An unknown voice from those attending, "We love you," was followed by much applause as D.T. tried to collect himself. It took a while longer.
"When I got hurt, we were over here in the corner going through some routine drills," he said, nodding in the direction that he'd gone down earlier in the week that, barring a miracle, ended his 2011 season several months before it actually began. "I don't know how it happened."
What happened was an ACL tear that will require surgery. His head coach, Houston Nutt, was comforting to him as he slowly made his way to the stage on crutches.
"We'll wait for you, D.T,." Nutt said, appropriately enough since the wait will indeed be a while before he actually plays again.
"The one thing that has kept me going is my teammates," Shackelford finally said, after quite a period of time regrouping. "I don't go through a down moment, because they're always texting me and calling me. Try to have another down moment, somebody will say we're for you, we're for you. My teammates, y'all really don't know how much y'all inspire me to keep going. Y'all are the ones that keep me up.
"It ain't no way in the world I can let that go through my head to quit."
If there is a script the Chucky Mullins Courage Award Banquet should follow, Thursday night's 22nd edition might have written it. All of them have been unique events. At the top of the list is arguably the one this year.
Chucky's Ole Miss head coach, Billy Brewer, was the featured speaker Thursday night. That was a first.
Shackelford is the first injured player to win the award and the first junior to be chosen. For the first time since 2005, the winner will wear No. 38 on the field.
Several former winners of No. 38 were in attendance. Brad Gaines, the Vanderbilt player who was on the receiving end of Chucky's last tackle, was there, as usual. So were Chucky's guardians from the time he was 12 years old, Carver and Karen Phillips.
Brewer's remarks during his time at the podium were about the actual moment of the injury, about how an entire nation and some world-wide responded to help Chucky and his cause, and about the mystique and importance of wearing No. 38 as an Ole Miss Rebel.
But this night was about D.T., whose words after receiving the award kept those listening quietly on the edge of their seats.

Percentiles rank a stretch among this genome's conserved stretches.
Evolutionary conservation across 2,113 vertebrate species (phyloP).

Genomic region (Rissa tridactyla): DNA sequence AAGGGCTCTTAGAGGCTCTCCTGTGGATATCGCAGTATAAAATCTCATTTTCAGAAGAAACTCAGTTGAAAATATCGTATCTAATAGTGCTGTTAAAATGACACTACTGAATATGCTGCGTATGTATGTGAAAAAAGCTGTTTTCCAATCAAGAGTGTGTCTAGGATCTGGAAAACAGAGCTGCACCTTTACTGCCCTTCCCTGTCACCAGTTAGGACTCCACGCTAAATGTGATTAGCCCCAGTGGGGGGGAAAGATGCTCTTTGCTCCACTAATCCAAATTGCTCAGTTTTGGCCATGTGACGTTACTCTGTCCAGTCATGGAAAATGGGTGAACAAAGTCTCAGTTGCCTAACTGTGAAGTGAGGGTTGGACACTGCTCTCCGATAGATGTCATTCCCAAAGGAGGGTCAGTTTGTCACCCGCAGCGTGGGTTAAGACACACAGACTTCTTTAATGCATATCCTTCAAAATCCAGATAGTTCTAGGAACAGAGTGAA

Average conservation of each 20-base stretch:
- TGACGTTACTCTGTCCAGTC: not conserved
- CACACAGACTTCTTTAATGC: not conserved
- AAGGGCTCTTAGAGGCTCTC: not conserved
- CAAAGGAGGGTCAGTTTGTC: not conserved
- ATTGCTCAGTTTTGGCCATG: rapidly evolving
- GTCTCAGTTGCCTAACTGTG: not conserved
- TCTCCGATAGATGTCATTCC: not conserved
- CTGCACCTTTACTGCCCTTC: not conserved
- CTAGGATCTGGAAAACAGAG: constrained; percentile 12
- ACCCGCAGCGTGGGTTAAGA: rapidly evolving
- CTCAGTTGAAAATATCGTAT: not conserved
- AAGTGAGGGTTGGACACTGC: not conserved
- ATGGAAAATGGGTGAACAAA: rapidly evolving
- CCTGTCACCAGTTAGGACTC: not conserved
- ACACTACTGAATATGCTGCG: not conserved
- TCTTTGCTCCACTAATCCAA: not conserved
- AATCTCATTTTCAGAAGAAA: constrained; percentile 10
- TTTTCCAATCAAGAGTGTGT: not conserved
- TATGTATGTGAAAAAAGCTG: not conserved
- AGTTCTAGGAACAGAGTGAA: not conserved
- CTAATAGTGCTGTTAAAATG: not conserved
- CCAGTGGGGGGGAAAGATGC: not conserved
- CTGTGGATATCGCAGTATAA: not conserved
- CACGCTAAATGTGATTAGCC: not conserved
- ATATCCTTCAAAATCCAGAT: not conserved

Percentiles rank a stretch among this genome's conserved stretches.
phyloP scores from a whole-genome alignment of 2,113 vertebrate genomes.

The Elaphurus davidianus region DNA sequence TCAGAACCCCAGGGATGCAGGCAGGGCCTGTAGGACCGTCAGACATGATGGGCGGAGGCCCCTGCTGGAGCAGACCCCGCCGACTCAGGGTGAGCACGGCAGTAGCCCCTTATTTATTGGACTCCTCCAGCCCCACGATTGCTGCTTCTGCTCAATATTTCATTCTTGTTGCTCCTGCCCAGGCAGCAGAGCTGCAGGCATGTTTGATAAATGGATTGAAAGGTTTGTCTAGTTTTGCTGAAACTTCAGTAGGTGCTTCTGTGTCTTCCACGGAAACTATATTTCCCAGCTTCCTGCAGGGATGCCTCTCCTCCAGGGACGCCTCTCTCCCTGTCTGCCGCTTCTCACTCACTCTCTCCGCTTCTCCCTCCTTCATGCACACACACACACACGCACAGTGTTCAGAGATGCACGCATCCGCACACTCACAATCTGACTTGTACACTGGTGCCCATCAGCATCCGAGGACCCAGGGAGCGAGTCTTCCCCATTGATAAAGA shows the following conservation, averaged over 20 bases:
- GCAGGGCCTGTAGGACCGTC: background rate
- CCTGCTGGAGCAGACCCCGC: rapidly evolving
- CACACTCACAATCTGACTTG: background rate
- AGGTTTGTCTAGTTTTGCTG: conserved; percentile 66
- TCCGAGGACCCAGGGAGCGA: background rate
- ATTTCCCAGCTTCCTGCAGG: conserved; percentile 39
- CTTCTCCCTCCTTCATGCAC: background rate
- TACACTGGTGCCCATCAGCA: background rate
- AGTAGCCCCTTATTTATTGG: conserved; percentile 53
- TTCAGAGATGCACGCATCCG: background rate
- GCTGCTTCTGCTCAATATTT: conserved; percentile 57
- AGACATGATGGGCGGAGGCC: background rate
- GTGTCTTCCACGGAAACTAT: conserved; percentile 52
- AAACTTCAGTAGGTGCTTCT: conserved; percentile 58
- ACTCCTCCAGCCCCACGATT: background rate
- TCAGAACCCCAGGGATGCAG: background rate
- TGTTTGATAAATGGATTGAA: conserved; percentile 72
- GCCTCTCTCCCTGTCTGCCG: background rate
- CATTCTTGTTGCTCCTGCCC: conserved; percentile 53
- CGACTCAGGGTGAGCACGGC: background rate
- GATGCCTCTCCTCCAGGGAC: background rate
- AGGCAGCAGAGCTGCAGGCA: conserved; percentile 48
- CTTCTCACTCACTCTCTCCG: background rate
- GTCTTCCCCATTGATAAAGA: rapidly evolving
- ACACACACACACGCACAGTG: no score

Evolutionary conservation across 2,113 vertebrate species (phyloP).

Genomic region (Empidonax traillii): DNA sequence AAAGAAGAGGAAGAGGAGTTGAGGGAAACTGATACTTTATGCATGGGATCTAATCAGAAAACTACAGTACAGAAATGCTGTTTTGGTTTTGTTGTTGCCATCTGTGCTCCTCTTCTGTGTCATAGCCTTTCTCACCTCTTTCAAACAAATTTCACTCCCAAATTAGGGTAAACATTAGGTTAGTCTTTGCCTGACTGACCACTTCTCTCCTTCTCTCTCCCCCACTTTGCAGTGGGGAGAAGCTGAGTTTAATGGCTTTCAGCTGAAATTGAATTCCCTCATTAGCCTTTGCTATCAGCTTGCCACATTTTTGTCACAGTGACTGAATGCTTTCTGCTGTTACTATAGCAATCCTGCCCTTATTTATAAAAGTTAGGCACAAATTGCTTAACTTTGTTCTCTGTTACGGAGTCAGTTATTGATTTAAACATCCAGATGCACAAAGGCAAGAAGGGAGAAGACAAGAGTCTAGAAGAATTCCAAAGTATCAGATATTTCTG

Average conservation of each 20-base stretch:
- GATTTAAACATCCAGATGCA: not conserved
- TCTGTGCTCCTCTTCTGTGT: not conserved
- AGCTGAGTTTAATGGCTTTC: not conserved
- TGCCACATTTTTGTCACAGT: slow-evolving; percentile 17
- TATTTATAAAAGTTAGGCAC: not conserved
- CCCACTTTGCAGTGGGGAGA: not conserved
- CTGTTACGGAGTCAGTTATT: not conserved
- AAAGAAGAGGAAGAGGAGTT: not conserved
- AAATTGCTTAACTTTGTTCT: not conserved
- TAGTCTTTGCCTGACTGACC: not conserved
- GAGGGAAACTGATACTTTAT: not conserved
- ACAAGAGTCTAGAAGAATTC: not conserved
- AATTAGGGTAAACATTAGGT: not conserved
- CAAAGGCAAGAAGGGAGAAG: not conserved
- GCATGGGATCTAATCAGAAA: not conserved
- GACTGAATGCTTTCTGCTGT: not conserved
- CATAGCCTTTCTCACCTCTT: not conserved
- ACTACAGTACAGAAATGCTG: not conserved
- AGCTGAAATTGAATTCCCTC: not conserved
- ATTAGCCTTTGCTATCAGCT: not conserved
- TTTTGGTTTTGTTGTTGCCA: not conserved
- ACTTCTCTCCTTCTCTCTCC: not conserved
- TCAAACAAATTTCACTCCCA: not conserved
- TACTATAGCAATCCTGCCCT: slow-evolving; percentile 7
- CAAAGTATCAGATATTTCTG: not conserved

He spoke of family – mother, father, sister, brother. He spoke of the discipline his parents instilled in him and his siblings.
"My family, I really thank God for y'all."
Then he spoke to his coaches.
"My coaches, and my coaches growing up," he said. "I specifically want to thank the coaches here. They made me who I am today.
"I remember when I first walked on campus and Coach (Tyrone) Nix, my coach, was getting on me. I was like, ‘Man, I don't know if I can take it. I didn't see this.' But as I kept working and kept working, he said ‘You're going to be OK. You've got to trust me. You've got to trust me.' I really thank God for that man. He really brought the best out of me."
Shackelford remembered his recruiting visit by Nutt to his home in Decatur, Ala., ironically in the same general area of that neighboring state as Chucky was from.
"Coach Nutt on the recruiting visit, he was about to leave. He said ‘Let me see your room.' I thought, 'What?' But he said, ‘Let me see your room.' So he went in my room. I thank God for that, because he got to see who I was as a person, and I got to see who he was as a coach. Because he not only wanted to know what I did on that field, he wanted to know if I cleaned up my room.
"So I thank God for him."
There was more at that moment.
"I can't say enough, and I could be up here all night," he said. "But the coaching staff, I really thank God for y'all. It's certainly a blessing, this whole community."
Then it came time for him to look his peers in the eye and speak to them man to man. That's when a most unique night moved into yet another realm.
And that's the moment when everybody knew exactly what the Chucky Mullins Courage Award is all about.